Difference between revisions of "1903-06-15 (140lbs) Spike Sullivan drew 20 Jack Nelson, Ginnett’s Circus, Newcastle, England"

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1903-06-15 (140lbs) [[Spike Sullivan]] drew 20 [[Jack Nelson]], Ginnett’s Circus, Newcastle, England. Referee: J.R.Smoult. Billed for the 140lbs world title, Sullivan held a big reach advantage but barely made it pay as Nelson cleverly avoided many of the punches coming his way. Sullivan was dropped in the fifth by a right to the jaw but was soon up and it was settling into an equal struggle, although there was much clinching from the mid point. In the 18th it appeared that Sullivan was wearing better and he had Nelson over for a couple of seconds, but the latter kept his distance until fully recovered and both staged a grandstand finish, the decision going down well.  
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1903-06-15 (140lbs) [[Spike Sullivan]] drew 20 [[Jack Nelson]], Ginnett’s Circus, Newcastle, England. Referee: J. R. Smoult. Billed for the 140lbs world title, Sullivan held a big reach advantage but barely made it pay as Nelson cleverly avoided many of the punches coming his way. Sullivan was dropped in the fifth by a right to the jaw but was soon up and it was settling into an equal struggle, although there was much clinching from the mid-point onwards. In the 18th it appeared that Sullivan was wearing better and he had Nelson over for a couple of seconds, but the latter kept his distance until fully recovered and both staged a grandstand finish, the decision going down well.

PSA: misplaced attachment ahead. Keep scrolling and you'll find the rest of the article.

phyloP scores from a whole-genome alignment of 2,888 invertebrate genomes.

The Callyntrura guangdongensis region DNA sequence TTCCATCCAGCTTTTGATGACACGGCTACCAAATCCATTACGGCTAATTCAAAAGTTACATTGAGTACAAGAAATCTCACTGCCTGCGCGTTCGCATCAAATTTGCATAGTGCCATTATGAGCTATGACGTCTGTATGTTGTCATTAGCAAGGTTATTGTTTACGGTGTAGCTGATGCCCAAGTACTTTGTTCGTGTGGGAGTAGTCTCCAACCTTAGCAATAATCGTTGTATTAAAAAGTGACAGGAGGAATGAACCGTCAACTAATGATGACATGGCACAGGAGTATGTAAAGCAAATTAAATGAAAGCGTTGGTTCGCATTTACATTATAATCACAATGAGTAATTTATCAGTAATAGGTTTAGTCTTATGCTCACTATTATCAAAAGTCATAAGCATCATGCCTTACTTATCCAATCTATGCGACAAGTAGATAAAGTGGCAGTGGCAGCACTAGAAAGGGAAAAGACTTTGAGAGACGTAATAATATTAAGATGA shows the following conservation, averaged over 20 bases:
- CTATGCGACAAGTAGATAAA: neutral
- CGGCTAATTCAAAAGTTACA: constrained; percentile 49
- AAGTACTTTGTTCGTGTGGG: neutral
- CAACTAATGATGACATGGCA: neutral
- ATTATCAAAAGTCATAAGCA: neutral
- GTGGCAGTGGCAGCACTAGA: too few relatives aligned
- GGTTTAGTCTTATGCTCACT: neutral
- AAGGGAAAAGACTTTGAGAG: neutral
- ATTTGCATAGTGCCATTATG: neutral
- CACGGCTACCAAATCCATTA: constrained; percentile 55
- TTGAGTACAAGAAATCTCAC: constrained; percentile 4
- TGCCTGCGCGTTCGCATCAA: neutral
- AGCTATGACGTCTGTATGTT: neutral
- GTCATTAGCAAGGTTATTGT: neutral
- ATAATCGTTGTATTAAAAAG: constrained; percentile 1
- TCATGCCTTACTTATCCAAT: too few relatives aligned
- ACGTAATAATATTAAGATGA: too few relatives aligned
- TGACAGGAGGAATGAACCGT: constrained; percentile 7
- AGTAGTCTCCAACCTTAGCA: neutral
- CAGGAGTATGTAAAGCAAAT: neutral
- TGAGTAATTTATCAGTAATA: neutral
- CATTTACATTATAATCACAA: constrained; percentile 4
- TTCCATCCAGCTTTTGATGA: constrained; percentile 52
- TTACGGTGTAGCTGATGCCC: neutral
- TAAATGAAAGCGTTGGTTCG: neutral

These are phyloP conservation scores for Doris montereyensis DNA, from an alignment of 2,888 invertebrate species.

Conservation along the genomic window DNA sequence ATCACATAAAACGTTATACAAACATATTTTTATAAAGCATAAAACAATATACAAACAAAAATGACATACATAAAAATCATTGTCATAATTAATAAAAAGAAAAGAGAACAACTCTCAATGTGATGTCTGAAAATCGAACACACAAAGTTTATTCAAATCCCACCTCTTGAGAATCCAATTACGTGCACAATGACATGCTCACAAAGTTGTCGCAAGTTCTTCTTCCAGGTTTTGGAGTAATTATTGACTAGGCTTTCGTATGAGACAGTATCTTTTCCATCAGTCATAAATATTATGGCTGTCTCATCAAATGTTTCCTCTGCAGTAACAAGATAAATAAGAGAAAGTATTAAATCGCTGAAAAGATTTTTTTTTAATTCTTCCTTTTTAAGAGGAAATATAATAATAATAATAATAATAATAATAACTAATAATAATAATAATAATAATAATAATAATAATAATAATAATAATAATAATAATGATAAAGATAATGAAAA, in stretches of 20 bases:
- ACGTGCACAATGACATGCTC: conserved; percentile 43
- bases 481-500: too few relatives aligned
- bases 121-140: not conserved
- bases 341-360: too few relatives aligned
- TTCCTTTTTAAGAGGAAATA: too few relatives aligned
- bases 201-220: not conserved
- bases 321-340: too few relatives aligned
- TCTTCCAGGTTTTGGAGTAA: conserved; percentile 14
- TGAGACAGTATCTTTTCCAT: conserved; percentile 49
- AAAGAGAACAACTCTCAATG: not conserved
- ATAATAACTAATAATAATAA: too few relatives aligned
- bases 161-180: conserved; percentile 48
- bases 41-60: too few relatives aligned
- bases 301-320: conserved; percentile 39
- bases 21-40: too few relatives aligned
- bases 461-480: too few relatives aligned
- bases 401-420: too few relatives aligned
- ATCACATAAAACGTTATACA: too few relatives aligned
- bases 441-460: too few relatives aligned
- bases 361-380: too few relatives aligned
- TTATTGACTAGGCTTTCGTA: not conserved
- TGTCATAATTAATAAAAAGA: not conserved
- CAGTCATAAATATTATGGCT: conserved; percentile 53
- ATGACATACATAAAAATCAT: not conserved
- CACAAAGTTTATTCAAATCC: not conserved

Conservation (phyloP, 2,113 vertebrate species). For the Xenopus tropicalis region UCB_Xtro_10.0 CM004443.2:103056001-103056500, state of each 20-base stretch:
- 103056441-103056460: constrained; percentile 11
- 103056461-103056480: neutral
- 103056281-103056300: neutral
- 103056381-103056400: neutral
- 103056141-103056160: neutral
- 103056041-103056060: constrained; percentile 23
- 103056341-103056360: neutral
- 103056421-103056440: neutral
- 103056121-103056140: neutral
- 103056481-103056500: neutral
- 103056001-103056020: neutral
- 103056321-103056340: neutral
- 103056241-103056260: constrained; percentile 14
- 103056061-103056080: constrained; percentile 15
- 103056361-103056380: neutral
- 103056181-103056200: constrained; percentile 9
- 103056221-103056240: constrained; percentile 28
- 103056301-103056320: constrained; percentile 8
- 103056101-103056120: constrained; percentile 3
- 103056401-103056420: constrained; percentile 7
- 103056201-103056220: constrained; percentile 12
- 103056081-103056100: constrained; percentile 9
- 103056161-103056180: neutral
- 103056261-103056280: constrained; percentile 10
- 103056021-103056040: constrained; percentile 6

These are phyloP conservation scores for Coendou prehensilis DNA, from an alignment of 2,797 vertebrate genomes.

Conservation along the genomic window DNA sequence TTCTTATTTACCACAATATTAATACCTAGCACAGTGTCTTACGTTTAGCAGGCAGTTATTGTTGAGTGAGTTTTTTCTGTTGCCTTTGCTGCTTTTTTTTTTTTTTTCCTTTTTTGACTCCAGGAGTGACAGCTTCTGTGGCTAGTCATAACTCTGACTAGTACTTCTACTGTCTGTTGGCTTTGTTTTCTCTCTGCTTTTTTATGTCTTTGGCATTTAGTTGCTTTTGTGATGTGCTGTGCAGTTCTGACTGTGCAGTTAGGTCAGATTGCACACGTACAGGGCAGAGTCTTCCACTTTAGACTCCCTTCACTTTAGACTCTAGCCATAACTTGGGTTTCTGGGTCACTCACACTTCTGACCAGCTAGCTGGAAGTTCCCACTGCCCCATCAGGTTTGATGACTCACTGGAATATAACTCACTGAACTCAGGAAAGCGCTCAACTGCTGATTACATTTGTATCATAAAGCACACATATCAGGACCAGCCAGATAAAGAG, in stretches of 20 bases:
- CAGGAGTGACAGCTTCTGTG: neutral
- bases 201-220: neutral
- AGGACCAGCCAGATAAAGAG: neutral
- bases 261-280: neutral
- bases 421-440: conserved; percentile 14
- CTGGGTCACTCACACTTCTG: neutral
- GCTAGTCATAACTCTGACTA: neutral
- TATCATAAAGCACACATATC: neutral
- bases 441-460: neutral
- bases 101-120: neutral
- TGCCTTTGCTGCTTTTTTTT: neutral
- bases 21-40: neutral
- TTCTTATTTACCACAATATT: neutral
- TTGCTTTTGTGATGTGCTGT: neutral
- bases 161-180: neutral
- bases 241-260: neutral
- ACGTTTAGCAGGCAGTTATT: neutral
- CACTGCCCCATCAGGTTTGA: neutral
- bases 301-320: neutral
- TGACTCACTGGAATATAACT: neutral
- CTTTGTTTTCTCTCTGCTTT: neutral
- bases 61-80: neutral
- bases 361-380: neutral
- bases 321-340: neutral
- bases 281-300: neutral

While Nelson looked for new challenges, Sullivan’s claim went nowhere and he had retired by March 1904.  
 
While Nelson looked for new challenges, Sullivan’s claim went nowhere and he had retired by March 1904.  

Revision as of 11:59, 17 March 2012

1903-06-15 (140lbs) Spike Sullivan drew 20 Jack Nelson, Ginnett’s Circus, Newcastle, England. Referee: J. R. Smoult. Billed for the 140lbs world title, Sullivan held a big reach advantage but barely made it pay as Nelson cleverly avoided many of the punches coming his way. Sullivan was dropped in the fifth by a right to the jaw but was soon up and it was settling into an equal struggle, although there was much clinching from the mid-point onwards. In the 18th it appeared that Sullivan was wearing better and he had Nelson over for a couple of seconds, but the latter kept his distance until fully recovered and both staged a grandstand finish, the decision going down well.

While Nelson looked for new challenges, Sullivan’s claim went nowhere and he had retired by March 1904.